It's the season of gratitude, and for those involved in the North Texas music scene, there's quite a lot to be thankful for this year.
Apart from a steady stream of active bands enjoying increased visibility at home and elsewhere, there has also been a steady flow of fantastic albums. Here are three new records worth your time and money.
'The Great Iridescent Glory'
In a city overrun with guitar groups and ambitions pried directly from the Texan tradition, it's startling -- and refreshing -- to hear what a group like Los Noviembres has wrought on its debut album, The Great Iridescent Glory. Vocalist Angie Cassada, guitarist Paul Boll, bassist Paul Unger and drummer Dennis Durick have crafted a cosmopolitan collection of pop -- Sunday in the City (Bom Bom) is a delirious keeper -- unafraid of straying into atmospheric jazz or full-on guitar rave-ups ( Odiame). It's unlike anything I've heard emanating from North Texas -- transporting, inventive and addictive. (soundcloud.com/losnoviembres)
To many music fans, Eric Harvey is probably best known as a member of Spoon. But the now Dallas-based musician is no slouch on his own -- apart from producing local acts like Spook Easy, Harvey also found time this year to reveal his solo debut, Lake Disappointment. These 10 songs are a world away from Britt Daniel's angular art-rock, and are infused with a humility and synth-tinged prairie sprawl that establishes some interesting tensions. Tracks like Year of the Rat and Poor Jude will leave listeners hoping Harvey takes another detour from his day job sooner rather than later. (ericharvey.com)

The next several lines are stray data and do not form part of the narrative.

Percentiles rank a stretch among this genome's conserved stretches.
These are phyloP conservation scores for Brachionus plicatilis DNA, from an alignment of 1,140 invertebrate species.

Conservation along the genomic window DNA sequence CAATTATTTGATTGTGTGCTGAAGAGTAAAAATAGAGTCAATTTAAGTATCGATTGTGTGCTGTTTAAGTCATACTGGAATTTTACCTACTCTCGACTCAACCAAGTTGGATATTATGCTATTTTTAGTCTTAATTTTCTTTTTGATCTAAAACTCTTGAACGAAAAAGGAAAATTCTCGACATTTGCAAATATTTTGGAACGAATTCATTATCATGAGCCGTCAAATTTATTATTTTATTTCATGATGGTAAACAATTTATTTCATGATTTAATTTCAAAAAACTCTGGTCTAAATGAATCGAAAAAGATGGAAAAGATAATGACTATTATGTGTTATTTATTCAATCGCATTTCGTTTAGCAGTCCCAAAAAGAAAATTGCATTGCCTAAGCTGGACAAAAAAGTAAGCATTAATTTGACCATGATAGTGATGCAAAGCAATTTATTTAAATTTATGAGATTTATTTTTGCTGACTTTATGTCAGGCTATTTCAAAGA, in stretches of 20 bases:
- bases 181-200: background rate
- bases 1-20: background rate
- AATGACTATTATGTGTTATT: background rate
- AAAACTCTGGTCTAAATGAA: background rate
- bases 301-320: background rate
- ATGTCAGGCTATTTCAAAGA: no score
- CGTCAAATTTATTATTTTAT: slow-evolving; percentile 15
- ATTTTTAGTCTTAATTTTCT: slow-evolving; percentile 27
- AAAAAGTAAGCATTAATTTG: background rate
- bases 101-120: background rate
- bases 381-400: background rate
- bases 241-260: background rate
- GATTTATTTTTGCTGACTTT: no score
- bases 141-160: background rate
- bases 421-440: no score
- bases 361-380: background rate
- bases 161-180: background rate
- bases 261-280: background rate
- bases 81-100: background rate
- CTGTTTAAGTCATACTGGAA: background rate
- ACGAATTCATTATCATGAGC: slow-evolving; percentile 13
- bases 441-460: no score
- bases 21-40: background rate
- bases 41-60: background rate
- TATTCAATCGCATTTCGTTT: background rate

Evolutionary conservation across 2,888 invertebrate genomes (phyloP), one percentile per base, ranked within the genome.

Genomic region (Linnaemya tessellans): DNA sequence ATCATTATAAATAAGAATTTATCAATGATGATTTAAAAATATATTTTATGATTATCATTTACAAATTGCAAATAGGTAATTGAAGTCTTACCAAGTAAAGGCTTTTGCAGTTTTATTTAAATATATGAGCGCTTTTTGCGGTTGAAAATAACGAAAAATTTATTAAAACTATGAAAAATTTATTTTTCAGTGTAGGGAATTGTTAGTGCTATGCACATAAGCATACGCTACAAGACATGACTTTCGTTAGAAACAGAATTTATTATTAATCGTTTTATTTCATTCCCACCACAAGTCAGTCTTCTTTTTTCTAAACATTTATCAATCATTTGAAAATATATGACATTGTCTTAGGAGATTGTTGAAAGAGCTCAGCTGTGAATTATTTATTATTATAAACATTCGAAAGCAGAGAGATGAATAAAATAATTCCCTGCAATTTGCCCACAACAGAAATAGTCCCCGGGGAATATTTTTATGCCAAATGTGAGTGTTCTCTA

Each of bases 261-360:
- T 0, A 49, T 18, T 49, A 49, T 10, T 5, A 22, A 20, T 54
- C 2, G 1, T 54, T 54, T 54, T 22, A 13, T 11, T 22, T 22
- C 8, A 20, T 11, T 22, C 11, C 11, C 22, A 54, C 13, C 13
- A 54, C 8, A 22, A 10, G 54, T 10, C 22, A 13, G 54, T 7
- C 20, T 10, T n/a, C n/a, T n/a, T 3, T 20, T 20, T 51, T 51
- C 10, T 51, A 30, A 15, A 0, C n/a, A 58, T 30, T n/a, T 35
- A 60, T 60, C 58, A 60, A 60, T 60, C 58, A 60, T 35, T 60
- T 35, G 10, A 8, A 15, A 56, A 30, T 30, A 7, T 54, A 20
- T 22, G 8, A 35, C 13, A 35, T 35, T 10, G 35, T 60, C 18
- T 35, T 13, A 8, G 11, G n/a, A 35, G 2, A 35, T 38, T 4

Ronnie Fauss, 'I Am the Man You Know I'm Not'
The latest local to make good beyond the state's borders, Dallas singer-songwriter Ronnie Fauss was signed earlier this year to Normaltown Records, an imprint of respected Americana label New West. What has changed about his approach, now that he has earned a little more visibility? Not one blessed thing. I Am the Man You Know I'm Not is full of the same rough-hewn country-rock that filled his handful of locally released EPs and likely attracted label attention in the first place. Working with producer Sigurdur Birkis, Fauss fashions one late-night, last-call gem after another, from I Don't See You to Good Enough. Fauss will play Dallas' Club Dada Dec. 15. (ronniefauss.com)
Preston Jones is the Star-Telegram pop music critic, 817-390-7713